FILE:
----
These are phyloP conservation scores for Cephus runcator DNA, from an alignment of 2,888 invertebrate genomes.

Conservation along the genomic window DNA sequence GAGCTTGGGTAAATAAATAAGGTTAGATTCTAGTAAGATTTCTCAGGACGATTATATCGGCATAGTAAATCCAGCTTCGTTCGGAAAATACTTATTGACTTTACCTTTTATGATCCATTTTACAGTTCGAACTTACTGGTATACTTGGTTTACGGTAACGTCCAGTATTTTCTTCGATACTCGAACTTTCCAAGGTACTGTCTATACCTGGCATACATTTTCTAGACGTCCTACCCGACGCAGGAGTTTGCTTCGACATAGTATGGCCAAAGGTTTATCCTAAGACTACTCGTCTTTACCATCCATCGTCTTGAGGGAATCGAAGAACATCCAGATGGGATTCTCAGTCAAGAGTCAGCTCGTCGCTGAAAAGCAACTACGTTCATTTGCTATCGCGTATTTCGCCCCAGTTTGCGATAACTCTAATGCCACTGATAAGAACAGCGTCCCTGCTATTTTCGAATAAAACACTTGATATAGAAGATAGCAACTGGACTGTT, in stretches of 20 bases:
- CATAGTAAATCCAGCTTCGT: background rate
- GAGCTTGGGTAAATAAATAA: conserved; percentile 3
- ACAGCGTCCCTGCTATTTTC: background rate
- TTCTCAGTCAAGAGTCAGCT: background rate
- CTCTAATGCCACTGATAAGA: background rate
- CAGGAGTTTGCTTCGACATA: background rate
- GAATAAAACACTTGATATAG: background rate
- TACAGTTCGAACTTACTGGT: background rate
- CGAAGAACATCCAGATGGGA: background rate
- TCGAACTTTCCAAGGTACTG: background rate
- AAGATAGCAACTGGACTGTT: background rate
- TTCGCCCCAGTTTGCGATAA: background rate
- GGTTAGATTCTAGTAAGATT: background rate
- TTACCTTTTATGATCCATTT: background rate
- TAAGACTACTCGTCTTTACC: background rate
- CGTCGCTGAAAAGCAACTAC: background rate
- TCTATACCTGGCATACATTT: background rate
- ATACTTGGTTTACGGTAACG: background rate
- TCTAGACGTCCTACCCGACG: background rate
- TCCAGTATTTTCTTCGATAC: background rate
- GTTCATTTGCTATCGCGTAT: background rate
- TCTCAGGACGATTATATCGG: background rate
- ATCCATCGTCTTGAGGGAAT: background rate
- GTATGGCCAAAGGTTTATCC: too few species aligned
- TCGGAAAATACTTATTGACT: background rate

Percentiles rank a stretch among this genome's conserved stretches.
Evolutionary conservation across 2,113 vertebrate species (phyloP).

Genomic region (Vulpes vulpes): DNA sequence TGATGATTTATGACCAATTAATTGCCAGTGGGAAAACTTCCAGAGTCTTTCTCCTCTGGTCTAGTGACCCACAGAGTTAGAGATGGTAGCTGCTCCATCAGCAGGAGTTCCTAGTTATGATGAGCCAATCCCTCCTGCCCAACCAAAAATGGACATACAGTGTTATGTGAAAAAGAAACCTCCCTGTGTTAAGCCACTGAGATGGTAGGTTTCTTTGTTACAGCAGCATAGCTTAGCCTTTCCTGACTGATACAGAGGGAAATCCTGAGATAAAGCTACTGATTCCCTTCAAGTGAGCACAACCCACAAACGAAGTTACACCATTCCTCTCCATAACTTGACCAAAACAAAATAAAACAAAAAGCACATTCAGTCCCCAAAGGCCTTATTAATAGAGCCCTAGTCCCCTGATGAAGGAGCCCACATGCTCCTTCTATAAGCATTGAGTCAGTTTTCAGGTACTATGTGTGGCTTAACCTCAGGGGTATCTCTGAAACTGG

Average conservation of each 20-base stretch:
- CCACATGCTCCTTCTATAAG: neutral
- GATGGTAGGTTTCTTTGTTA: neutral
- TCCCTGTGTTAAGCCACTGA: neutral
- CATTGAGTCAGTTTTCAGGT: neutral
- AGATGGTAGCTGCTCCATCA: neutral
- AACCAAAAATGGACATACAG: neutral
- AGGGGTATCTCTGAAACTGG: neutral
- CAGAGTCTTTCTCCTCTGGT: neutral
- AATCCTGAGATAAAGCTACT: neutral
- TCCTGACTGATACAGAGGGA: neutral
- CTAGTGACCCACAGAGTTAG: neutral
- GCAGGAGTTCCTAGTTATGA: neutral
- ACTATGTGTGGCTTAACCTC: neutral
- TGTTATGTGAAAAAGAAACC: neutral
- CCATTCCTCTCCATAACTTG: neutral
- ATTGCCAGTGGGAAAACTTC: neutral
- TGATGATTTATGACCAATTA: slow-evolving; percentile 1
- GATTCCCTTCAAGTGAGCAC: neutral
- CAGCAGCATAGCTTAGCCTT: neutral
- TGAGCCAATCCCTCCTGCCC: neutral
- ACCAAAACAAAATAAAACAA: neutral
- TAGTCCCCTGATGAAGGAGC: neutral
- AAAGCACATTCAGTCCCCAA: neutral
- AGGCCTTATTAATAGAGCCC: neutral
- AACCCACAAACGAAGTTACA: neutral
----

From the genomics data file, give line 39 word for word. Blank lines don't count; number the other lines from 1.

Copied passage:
- CAGAGTCTTTCTCCTCTGGT: neutral